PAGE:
Claims emerge that former Bupa employee was trying to sell one million records on the black market

patient data
A Bupa employee has reportedly copied and removed information affecting more than 100,000 medical insurance plans

DataBreaches.net has revealed the former Bupa employee was looking to sell up to one million records on the dark web

[London, UK] The Bupa employee that was revealed to have stolen information on medical insurance plans, affecting more than 500,000 customers worldwide, was trying to sell up to one million records on the black market.

DataBreaches.net reportedly became aware of the breach last month, when a user called ‘MoZeal’ posted a listing on the dark web, claiming he was looking to sell an ‘extensive database’ that included information on birth dates, phone numbers, email addresses and others.

His listing reportedly revealed that nearly 130,000 UK insurance plans were affected. According to DataBreaches.net, responding to a potential buyer, MoZeal said the database included information from over 122 countries.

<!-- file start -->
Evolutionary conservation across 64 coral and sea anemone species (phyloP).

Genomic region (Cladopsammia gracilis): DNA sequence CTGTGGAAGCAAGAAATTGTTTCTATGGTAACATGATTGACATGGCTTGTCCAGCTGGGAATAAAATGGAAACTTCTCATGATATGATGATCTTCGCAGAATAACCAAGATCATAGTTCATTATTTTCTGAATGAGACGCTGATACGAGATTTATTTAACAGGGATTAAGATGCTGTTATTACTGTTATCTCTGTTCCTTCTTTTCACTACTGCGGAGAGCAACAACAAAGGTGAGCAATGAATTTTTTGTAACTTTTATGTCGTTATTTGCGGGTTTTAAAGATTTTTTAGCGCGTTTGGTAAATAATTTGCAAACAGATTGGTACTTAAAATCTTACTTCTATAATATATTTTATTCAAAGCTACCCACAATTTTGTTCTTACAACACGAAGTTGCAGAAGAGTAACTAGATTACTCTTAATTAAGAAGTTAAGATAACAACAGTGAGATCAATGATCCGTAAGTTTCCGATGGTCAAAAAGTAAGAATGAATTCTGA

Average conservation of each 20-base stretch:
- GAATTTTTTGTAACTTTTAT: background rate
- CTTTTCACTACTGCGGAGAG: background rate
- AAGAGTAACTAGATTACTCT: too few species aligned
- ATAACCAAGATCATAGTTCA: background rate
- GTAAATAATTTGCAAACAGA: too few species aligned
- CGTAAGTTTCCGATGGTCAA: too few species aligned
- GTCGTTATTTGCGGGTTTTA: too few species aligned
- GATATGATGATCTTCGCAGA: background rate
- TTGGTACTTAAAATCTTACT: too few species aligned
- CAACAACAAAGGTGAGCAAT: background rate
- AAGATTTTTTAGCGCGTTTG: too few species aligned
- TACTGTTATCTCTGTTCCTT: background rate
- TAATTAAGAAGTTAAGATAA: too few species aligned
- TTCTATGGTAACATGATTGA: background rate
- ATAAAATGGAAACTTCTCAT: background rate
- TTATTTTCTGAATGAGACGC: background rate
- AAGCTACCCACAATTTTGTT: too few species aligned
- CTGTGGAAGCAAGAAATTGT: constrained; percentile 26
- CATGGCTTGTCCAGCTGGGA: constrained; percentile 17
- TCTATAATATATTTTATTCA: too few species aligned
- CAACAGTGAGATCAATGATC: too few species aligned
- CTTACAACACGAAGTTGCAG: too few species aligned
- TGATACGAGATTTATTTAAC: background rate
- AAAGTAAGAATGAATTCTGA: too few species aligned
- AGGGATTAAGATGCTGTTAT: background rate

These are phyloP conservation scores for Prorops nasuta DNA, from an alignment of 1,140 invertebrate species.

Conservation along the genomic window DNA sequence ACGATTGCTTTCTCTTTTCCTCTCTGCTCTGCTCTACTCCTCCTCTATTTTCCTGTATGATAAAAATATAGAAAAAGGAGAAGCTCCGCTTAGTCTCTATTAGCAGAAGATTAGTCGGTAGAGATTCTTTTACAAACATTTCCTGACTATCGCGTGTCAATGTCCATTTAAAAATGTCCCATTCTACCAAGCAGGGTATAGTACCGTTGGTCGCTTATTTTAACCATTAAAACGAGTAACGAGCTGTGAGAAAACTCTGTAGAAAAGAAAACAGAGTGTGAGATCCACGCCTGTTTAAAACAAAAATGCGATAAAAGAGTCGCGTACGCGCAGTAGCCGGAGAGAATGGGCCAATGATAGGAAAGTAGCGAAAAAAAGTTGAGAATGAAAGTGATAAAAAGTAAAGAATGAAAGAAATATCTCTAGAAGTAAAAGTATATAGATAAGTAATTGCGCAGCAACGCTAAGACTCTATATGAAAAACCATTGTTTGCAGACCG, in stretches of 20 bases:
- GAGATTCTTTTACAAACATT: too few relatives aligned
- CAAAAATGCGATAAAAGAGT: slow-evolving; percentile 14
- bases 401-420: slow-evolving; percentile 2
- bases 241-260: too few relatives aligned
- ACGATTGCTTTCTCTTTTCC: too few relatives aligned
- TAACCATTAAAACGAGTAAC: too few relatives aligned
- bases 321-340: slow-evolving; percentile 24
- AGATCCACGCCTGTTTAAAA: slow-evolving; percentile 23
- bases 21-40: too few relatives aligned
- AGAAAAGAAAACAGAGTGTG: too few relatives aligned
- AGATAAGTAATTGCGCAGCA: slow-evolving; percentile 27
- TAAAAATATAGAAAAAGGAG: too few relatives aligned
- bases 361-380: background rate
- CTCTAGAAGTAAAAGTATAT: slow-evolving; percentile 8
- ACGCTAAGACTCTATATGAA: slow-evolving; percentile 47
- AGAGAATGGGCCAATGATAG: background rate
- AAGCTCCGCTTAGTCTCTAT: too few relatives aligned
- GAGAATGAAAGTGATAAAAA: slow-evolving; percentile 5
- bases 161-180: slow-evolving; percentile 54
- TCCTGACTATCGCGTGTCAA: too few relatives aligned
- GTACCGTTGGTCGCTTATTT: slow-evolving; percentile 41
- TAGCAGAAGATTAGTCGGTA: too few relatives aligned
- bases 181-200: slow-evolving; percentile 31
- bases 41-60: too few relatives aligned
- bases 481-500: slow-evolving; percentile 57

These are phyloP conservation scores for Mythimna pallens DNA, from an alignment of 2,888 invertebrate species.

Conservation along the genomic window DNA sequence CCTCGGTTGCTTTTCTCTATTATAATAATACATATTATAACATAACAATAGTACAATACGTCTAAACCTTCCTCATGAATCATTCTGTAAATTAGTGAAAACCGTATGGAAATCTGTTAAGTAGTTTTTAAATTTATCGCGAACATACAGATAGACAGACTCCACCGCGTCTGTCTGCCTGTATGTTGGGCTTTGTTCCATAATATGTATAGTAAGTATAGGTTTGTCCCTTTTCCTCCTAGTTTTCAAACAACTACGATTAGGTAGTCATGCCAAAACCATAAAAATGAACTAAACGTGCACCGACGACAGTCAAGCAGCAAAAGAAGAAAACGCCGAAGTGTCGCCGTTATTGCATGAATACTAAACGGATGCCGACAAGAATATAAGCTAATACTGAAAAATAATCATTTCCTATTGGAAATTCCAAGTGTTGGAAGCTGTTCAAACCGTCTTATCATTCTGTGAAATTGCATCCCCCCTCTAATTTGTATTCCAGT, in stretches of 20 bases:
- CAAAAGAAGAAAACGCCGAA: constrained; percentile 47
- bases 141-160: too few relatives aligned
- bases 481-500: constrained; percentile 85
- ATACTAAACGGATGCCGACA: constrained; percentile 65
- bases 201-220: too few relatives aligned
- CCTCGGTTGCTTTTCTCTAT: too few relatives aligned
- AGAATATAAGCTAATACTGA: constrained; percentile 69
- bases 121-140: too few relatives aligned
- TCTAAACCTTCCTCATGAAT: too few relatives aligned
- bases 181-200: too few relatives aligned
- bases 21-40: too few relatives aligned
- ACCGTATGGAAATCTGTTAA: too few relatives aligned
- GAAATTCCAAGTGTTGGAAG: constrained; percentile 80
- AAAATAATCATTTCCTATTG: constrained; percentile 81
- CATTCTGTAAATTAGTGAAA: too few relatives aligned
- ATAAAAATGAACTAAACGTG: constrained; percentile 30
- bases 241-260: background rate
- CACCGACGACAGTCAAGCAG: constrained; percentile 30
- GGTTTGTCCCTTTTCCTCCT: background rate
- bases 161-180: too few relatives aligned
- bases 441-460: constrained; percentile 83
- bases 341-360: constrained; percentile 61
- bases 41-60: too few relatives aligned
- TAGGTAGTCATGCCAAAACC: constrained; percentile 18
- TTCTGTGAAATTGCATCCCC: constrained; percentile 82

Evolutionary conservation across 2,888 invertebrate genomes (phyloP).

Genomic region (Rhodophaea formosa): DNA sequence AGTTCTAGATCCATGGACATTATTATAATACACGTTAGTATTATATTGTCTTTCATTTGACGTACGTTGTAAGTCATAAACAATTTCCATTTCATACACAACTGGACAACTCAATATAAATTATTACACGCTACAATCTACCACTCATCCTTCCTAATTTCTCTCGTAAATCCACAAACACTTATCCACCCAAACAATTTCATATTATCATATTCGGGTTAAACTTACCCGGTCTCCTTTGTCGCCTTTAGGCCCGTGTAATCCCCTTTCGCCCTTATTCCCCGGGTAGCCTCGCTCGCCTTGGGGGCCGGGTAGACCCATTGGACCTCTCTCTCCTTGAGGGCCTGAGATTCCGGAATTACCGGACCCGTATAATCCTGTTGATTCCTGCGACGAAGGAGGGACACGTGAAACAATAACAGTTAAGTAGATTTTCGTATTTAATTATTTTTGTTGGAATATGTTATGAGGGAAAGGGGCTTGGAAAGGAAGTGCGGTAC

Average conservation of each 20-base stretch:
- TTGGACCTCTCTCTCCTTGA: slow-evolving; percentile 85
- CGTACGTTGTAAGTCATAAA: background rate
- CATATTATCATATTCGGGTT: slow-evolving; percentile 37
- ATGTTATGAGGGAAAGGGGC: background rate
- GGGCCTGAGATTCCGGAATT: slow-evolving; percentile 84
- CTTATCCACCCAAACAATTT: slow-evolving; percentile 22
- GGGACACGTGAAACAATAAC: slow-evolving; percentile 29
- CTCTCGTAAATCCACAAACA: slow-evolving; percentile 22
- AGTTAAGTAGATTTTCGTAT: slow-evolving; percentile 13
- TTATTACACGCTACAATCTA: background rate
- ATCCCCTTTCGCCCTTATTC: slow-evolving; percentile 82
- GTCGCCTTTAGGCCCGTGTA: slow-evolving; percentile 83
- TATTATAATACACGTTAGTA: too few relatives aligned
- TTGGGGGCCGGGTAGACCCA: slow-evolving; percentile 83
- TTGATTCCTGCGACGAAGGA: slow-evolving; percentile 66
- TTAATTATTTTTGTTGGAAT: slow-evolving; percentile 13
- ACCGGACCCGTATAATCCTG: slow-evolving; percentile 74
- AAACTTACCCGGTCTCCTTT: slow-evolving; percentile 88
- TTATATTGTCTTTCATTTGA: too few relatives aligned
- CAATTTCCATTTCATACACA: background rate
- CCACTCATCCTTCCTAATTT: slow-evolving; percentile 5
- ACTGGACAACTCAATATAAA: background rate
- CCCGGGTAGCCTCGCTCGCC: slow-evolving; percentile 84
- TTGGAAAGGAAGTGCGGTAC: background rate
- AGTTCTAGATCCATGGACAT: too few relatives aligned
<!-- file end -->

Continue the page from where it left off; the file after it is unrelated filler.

‘Not a cyber attack’

Bupa Global’s Managing Director, Sheldon Kenton, notified customers last week of the data breach, saying:

“Protecting the information we hold about you is our absolute priority, and I am sorry that this has happened. We are treating this seriously and taking steps to address this situation.

“This was not a cyber attack or external data security breach, but a deliberate act by the employee. We have introduced additional internal security measures and increased our customer identity checks.

“A thorough investigation is underway and we are taking appropriate legal action.”

The employee has since been dismissed and the Information Commissioner’s Office is also reportedly making enquiries. 

A Bupa spokesperson told BJ-HC: "All of the information and statements we have made public this week remain valid. We are aware of a report that suggested on 23rd June 2017 a former employee claimed to have 500,000 to one million records for sale.

"Our thorough investigation established that 108,000 policies, covering 547,000 customers, had been copied and removed."